This week, we're highlighting the works of another extraordinary artist: photographer Jack Ludlam. In his early teenage years, Jack found himself spending his summers on a local farm, and that's where he first became acquainted with his chosen subject: the tools and trappings of the working class. Hoping to draw attention to what he believes is an underappreciated and underrepresented group of people, Jack takes powerful photographs (in both black and white and color) of gear (chainsaws, well-worn boots), the fruits of hard labor (chopped wood), as well as some self-reflective pieces (hands poised at a typewriter or gripping a camera).

In the spirit of continuing to support independent artists and craftspeople, we're going to be selling a selection of original prints signed by Jack on our site. Covering a wide range of subject matter and exemplifying the artist's talent for making magic of the mundane, these five pieces remind us that beauty often lurks in the most unexpected places. Each print is signed and Jack has personally donated these works with 100% of the sales being donated to the ACLU and Campaign Zero.

Jack Ludlam signing a print of the American Flag in his studio

We’re super glad to have been able to work with you on this project Jack. For those who aren’t already familiar with your work, how would you describe what you do?

I am honored to be a part of it! I have been a huge fan of Taylor Stitch ever since Eli over at Berkeley Supply introduced me to the brand. I am a photographer focusing on medium format still life and portraiture work. Aesthetically I often focus on minimalistic qualities to photograph subject matter as if they were specimens to be studied and appreciated.

 

At what point did you find your passion for photography? How’d that get started for you?

I have been interested in photography since I was about 12. I would use my moms 35mm camera and try to capture photos of wildlife for the most part. But it wasn’t until college when I discovered medium format film. Once that happened I started to take it a bit more seriously and began to look at photography and art as a potential career.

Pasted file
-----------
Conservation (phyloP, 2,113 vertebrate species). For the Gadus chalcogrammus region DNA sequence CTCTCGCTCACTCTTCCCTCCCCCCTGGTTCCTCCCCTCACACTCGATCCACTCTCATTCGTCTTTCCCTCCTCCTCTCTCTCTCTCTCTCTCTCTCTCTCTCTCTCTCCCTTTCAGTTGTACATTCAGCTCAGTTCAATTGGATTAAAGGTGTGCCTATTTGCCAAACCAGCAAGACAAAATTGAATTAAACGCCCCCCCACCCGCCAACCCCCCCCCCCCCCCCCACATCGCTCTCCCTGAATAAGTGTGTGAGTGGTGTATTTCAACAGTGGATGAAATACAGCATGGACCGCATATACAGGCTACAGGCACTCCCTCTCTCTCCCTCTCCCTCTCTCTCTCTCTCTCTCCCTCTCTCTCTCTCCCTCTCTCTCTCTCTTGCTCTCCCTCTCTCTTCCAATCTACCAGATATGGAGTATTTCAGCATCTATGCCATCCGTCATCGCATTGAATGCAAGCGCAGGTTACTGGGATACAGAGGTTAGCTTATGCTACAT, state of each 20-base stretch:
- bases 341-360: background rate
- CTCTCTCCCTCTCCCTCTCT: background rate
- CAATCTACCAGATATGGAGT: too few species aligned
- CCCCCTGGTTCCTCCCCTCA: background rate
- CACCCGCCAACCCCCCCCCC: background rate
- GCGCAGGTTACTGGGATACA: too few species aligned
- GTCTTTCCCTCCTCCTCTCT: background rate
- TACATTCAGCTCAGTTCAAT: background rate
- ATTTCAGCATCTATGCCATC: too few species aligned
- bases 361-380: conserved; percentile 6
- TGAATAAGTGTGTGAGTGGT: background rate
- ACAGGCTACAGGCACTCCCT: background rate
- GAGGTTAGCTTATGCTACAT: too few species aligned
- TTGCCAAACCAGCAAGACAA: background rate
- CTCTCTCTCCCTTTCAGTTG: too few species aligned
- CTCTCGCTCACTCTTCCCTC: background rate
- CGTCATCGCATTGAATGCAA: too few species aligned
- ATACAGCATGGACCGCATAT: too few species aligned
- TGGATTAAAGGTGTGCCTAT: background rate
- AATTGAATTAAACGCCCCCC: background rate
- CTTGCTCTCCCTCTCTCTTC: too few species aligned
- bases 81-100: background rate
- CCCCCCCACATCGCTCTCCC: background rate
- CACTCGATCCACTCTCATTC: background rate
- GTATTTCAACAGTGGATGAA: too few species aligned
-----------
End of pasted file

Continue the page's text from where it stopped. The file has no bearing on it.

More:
Jack Ludlam taking an overhead photo of a chainsaw in his photography studio

There’s a consistent theme of “work” in your.. Well, work. How’d you find your focus on this subject matter specifically?

I would say my work definitely tends to steer towards americana and the working man or women, whether it is a portrait of their hands or a still life of the equipment that makes their work possible. Growing up in Ohio I got to spend a decent amount of time on farms both helping out and just witnessing the conviction and hard work it takes to make it. I always really looked up to the people that had the conviction to day in and day out work that hard to provide for others.

 

Can you tell us a little bit about your style and why you use the methods for photography that you do?

In college I became very inspired by the body of work “In The American West” by Richard Avedon. Aesthetically I obsessed over the attention to detail and I try to bring some of that into my work. I try to bring out and highlight imperfections as much as I can. It’s what makes people and objects alike unique and beautiful.

Jack Ludlam posing in his photography studio with prints surrounding him

Do you have a go-to camera setup or is that too difficult to answer?

Not too difficult! This camera is actually about the same age as me. The Mamiya 7 is a medium format film camera that was made in 1995. It will forever be my favorite camera.

 

You’re based in Denver (one of our favorite towns…) How’d you end up there? And do you feel a sense of “place” in your work as a photographer?

I literally flipped a coin on where I went to college haha. I really didn’t want to go and couldn't make a decision so I flipped a coin and ended up in Denver! Denver has been great for me. I could never handle the intensity or criticism that comes with a larger cities art scene like NYC or LA. Way too much anxiety. But Denver has a really wonderful art community that is growing into its own and it’s fun to be a really small part of that.

 

Any projects on deck that you’re specifically inspired about?

I am just about to start a project that focuses on birds of prey that I am really excited about. Who knows if it will work, but I think if it does it could be a really rewarding project over the next couple years!

Jack Ludlam examinging multiple prints of woodcuts

Photography Cassandra Vagher

Signed Prints Discover Now


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